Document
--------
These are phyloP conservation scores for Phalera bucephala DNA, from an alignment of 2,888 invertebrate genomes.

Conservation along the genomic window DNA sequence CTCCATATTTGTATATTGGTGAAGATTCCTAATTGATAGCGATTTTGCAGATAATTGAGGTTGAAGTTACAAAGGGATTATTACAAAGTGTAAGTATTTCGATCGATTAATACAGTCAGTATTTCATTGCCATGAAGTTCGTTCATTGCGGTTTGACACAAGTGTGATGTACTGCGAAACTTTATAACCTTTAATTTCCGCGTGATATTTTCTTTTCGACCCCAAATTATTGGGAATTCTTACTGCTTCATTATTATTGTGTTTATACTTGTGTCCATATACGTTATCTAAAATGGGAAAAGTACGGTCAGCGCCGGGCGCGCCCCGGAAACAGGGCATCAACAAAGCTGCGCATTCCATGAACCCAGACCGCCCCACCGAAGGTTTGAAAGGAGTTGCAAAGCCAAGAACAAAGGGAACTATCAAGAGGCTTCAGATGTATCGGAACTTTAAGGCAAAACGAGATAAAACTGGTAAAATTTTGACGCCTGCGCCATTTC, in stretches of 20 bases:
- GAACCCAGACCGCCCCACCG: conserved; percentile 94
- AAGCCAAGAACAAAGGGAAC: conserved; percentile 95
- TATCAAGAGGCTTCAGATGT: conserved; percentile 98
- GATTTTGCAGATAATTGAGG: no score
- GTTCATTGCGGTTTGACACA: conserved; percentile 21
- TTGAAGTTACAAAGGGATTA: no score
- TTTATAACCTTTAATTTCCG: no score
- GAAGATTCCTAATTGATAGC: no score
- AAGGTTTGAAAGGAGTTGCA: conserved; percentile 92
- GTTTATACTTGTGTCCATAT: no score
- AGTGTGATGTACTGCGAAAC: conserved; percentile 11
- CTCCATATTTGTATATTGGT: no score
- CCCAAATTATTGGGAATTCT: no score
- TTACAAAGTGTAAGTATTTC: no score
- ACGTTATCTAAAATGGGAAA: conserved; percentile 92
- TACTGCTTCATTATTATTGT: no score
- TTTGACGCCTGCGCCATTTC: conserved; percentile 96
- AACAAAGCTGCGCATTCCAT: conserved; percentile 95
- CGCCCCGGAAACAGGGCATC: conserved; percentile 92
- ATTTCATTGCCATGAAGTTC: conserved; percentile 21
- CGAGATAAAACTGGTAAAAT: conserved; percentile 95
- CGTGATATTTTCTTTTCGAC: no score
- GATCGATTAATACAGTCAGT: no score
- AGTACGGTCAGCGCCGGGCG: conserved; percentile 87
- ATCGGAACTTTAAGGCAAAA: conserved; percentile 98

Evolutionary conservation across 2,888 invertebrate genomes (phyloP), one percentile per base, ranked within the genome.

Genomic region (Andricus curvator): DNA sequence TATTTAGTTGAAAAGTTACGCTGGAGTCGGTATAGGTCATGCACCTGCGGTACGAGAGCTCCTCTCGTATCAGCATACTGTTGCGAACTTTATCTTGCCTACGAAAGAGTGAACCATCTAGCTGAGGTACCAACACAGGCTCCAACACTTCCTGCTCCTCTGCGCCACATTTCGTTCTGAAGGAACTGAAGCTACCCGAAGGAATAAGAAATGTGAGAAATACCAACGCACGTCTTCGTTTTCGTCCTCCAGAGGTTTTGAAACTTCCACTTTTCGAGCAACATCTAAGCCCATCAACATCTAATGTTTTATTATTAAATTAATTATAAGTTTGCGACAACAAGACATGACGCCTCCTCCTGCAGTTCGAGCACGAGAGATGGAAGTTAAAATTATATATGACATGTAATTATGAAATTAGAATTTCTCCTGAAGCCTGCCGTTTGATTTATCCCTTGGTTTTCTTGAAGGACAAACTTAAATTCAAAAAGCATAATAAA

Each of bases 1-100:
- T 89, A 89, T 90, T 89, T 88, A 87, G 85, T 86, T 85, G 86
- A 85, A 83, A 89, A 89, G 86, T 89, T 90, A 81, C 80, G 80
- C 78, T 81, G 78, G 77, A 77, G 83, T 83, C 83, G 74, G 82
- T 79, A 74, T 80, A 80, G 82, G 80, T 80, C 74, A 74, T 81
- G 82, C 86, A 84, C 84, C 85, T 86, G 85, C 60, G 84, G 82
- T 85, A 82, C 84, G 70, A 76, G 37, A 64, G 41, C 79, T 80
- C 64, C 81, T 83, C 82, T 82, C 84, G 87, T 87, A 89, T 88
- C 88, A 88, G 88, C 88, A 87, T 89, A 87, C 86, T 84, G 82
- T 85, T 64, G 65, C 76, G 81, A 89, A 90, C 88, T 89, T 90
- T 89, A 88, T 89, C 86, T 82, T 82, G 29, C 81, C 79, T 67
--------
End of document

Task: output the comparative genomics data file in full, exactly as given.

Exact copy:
These are phyloP conservation scores for Phalera bucephala DNA, from an alignment of 2,888 invertebrate genomes.

Conservation along the genomic window DNA sequence CTCCATATTTGTATATTGGTGAAGATTCCTAATTGATAGCGATTTTGCAGATAATTGAGGTTGAAGTTACAAAGGGATTATTACAAAGTGTAAGTATTTCGATCGATTAATACAGTCAGTATTTCATTGCCATGAAGTTCGTTCATTGCGGTTTGACACAAGTGTGATGTACTGCGAAACTTTATAACCTTTAATTTCCGCGTGATATTTTCTTTTCGACCCCAAATTATTGGGAATTCTTACTGCTTCATTATTATTGTGTTTATACTTGTGTCCATATACGTTATCTAAAATGGGAAAAGTACGGTCAGCGCCGGGCGCGCCCCGGAAACAGGGCATCAACAAAGCTGCGCATTCCATGAACCCAGACCGCCCCACCGAAGGTTTGAAAGGAGTTGCAAAGCCAAGAACAAAGGGAACTATCAAGAGGCTTCAGATGTATCGGAACTTTAAGGCAAAACGAGATAAAACTGGTAAAATTTTGACGCCTGCGCCATTTC, in stretches of 20 bases:
- GAACCCAGACCGCCCCACCG: conserved; percentile 94
- AAGCCAAGAACAAAGGGAAC: conserved; percentile 95
- TATCAAGAGGCTTCAGATGT: conserved; percentile 98
- GATTTTGCAGATAATTGAGG: no score
- GTTCATTGCGGTTTGACACA: conserved; percentile 21
- TTGAAGTTACAAAGGGATTA: no score
- TTTATAACCTTTAATTTCCG: no score
- GAAGATTCCTAATTGATAGC: no score
- AAGGTTTGAAAGGAGTTGCA: conserved; percentile 92
- GTTTATACTTGTGTCCATAT: no score
- AGTGTGATGTACTGCGAAAC: conserved; percentile 11
- CTCCATATTTGTATATTGGT: no score
- CCCAAATTATTGGGAATTCT: no score
- TTACAAAGTGTAAGTATTTC: no score
- ACGTTATCTAAAATGGGAAA: conserved; percentile 92
- TACTGCTTCATTATTATTGT: no score
- TTTGACGCCTGCGCCATTTC: conserved; percentile 96
- AACAAAGCTGCGCATTCCAT: conserved; percentile 95
- CGCCCCGGAAACAGGGCATC: conserved; percentile 92
- ATTTCATTGCCATGAAGTTC: conserved; percentile 21
- CGAGATAAAACTGGTAAAAT: conserved; percentile 95
- CGTGATATTTTCTTTTCGAC: no score
- GATCGATTAATACAGTCAGT: no score
- AGTACGGTCAGCGCCGGGCG: conserved; percentile 87
- ATCGGAACTTTAAGGCAAAA: conserved; percentile 98

Evolutionary conservation across 2,888 invertebrate genomes (phyloP), one percentile per base, ranked within the genome.

Genomic region (Andricus curvator): DNA sequence TATTTAGTTGAAAAGTTACGCTGGAGTCGGTATAGGTCATGCACCTGCGGTACGAGAGCTCCTCTCGTATCAGCATACTGTTGCGAACTTTATCTTGCCTACGAAAGAGTGAACCATCTAGCTGAGGTACCAACACAGGCTCCAACACTTCCTGCTCCTCTGCGCCACATTTCGTTCTGAAGGAACTGAAGCTACCCGAAGGAATAAGAAATGTGAGAAATACCAACGCACGTCTTCGTTTTCGTCCTCCAGAGGTTTTGAAACTTCCACTTTTCGAGCAACATCTAAGCCCATCAACATCTAATGTTTTATTATTAAATTAATTATAAGTTTGCGACAACAAGACATGACGCCTCCTCCTGCAGTTCGAGCACGAGAGATGGAAGTTAAAATTATATATGACATGTAATTATGAAATTAGAATTTCTCCTGAAGCCTGCCGTTTGATTTATCCCTTGGTTTTCTTGAAGGACAAACTTAAATTCAAAAAGCATAATAAA

Each of bases 1-100:
- T 89, A 89, T 90, T 89, T 88, A 87, G 85, T 86, T 85, G 86
- A 85, A 83, A 89, A 89, G 86, T 89, T 90, A 81, C 80, G 80
- C 78, T 81, G 78, G 77, A 77, G 83, T 83, C 83, G 74, G 82
- T 79, A 74, T 80, A 80, G 82, G 80, T 80, C 74, A 74, T 81
- G 82, C 86, A 84, C 84, C 85, T 86, G 85, C 60, G 84, G 82
- T 85, A 82, C 84, G 70, A 76, G 37, A 64, G 41, C 79, T 80
- C 64, C 81, T 83, C 82, T 82, C 84, G 87, T 87, A 89, T 88
- C 88, A 88, G 88, C 88, A 87, T 89, A 87, C 86, T 84, G 82
- T 85, T 64, G 65, C 76, G 81, A 89, A 90, C 88, T 89, T 90
- T 89, A 88, T 89, C 86, T 82, T 82, G 29, C 81, C 79, T 67